The Life of a PCB
If there’s one thing in life that really feels the pressure of being in the hot seat, it’s the PCBs that we design. After putting up with the trauma of having copper added and then etched away through exposure to ultraviolet light and various chemical baths, you would think that the PCB would deserve a little break. Instead, the board goes from the frying pan into the fire, so to speak, as the different layers get laminated together. This involves a great deal of heat and pressure, as the epoxy in the prepreg is melted to fuse the PCB layers together. Next comes drilling and plating, which is also no picnic, and by this point, the heat and pressure should finally be over for this little guy, right? But now the board needs to be assembled.
Our plucky hero has gone through all kinds of processes to complete its fabrication, including some intense scrutiny by both automated equipment and human inspection. Now, it’s back into the oven again—literally—for PCB assembly. Once the board has had its components pasted down onto it, it will be subjected to temperatures in the solder reflow oven that can get up to 255°C. That is almost 500°F for those of you who are thinking that perhaps it really isn’t so bad. Let me just say this; there isn’t a sunblock in the world with an SPF-value high enough to help with this kind of heat.
Not every PCB that is manufactured will go through the solder reflow oven—you’re right. But if they don’t go through reflow, they’re most likely go through wave solder instead. If you’re thinking that going through a wave sounds a little more pleasant than going through an oven, think again. We’re talking about a molten wave of solder, which can get up to 270°C if lead-free solders are used. How would you like to dip your toes into that kind of a wave?
As you can see, the PCB deserves our admiration for all the heat and pressure it has to deal with during manufacturing, but that is just the beginning. Next comes the regular day in and day out thermal stress of the board’s normal operating environment. All those electronic components can generate a lot of heat in themselves, and life for the board can get pretty toasty. That is what PCBs are created for, though, and why PCB designers like you put so much effort into designing them to survive and flourish in all that heat.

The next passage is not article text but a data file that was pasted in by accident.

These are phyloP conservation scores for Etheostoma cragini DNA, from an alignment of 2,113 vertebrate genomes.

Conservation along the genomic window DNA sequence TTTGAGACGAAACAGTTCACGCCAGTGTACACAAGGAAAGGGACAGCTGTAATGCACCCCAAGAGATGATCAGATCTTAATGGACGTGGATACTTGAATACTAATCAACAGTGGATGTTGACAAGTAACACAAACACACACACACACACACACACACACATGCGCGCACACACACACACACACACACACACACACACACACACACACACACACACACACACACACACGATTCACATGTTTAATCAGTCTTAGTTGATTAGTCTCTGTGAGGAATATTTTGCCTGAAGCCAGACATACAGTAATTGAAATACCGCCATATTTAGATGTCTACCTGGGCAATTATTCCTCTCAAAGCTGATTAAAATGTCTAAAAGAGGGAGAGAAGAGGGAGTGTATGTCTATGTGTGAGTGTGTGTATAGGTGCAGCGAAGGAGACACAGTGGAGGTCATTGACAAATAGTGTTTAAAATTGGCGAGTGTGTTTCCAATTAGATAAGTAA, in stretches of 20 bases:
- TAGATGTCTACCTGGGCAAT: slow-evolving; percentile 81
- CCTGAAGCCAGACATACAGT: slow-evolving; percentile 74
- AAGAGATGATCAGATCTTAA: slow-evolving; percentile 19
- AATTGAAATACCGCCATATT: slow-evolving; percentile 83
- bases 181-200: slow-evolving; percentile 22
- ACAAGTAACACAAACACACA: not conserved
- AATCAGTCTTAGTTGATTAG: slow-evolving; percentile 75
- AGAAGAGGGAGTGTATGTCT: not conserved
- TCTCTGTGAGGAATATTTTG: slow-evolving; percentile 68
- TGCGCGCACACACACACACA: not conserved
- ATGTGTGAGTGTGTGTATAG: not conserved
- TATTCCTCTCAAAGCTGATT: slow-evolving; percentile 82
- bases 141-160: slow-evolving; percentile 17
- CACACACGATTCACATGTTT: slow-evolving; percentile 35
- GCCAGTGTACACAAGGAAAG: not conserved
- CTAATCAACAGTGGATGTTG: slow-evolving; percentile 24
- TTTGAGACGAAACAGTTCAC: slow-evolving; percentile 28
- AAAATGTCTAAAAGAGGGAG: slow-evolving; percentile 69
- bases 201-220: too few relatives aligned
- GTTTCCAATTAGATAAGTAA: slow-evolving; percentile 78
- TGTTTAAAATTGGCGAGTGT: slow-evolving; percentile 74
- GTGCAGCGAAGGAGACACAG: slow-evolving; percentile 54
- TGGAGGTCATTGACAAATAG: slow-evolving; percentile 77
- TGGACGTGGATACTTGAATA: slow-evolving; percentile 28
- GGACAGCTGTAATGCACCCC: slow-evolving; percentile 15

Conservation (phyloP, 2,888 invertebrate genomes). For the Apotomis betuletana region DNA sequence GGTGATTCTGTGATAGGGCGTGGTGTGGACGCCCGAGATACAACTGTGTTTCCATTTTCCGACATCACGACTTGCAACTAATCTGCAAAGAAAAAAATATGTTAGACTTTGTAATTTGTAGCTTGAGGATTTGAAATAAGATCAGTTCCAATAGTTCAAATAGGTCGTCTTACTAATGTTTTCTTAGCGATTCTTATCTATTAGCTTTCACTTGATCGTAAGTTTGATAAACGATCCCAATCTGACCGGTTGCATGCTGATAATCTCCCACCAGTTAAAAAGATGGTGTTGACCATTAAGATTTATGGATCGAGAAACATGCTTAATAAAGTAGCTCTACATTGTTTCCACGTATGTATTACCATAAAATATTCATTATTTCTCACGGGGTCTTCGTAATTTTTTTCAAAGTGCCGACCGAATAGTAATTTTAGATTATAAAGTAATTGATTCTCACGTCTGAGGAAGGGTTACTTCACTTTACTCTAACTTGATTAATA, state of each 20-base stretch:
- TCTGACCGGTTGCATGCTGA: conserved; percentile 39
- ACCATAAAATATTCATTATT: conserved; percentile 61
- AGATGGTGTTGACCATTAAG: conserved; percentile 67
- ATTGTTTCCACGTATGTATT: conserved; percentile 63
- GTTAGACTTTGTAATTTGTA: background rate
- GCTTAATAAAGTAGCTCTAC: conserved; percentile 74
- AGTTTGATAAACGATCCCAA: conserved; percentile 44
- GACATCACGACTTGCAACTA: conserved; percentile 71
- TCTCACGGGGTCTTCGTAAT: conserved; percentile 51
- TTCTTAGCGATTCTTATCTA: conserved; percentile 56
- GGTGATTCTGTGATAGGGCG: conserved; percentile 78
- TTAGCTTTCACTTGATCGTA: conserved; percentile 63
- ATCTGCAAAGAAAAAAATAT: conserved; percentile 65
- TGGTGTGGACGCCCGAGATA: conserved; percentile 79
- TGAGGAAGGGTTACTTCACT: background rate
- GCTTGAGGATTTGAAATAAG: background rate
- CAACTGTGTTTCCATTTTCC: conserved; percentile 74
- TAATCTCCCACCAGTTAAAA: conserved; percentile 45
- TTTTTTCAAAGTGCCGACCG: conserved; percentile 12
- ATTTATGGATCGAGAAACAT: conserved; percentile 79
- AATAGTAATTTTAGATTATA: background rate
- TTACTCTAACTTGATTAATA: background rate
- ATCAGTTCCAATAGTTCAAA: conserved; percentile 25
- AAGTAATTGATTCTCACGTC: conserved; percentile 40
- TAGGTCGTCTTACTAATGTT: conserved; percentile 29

A PCB Designer’s Job
We start by designing boards with symmetrical layers of precisely-controlled copper evenly spread out to help with the fabrication process. We also take care in the placement and routing of PCB components to ensure there aren’t any problems with soldering during assembly. Additionally, we design the boards with their operating temperatures in mind by giving hot parts the space they need, as well as placing them where they can leverage the airflow across the board for cooling. We also use thermal vias to distribute heat throughout the board and incorporate heat sinks, fans, and other thermal management tools and devices, as necessary.
As PCB designers, we are accustomed to using a variety of procedures to manage the heat on our PCBs. However, the question is, “Do we give the same level of attention to managing the heat in our jobs as PCB designers?” Many designers tell me that they often find themselves under a lot of pressure while doing their work, which puts them squarely in the hot seat, looking for a fresh breeze of relief.
We are already good at PCB design thermal management, so let’s consider four techniques in thermal management for PCB designers that might help.
1. Plan a Schedule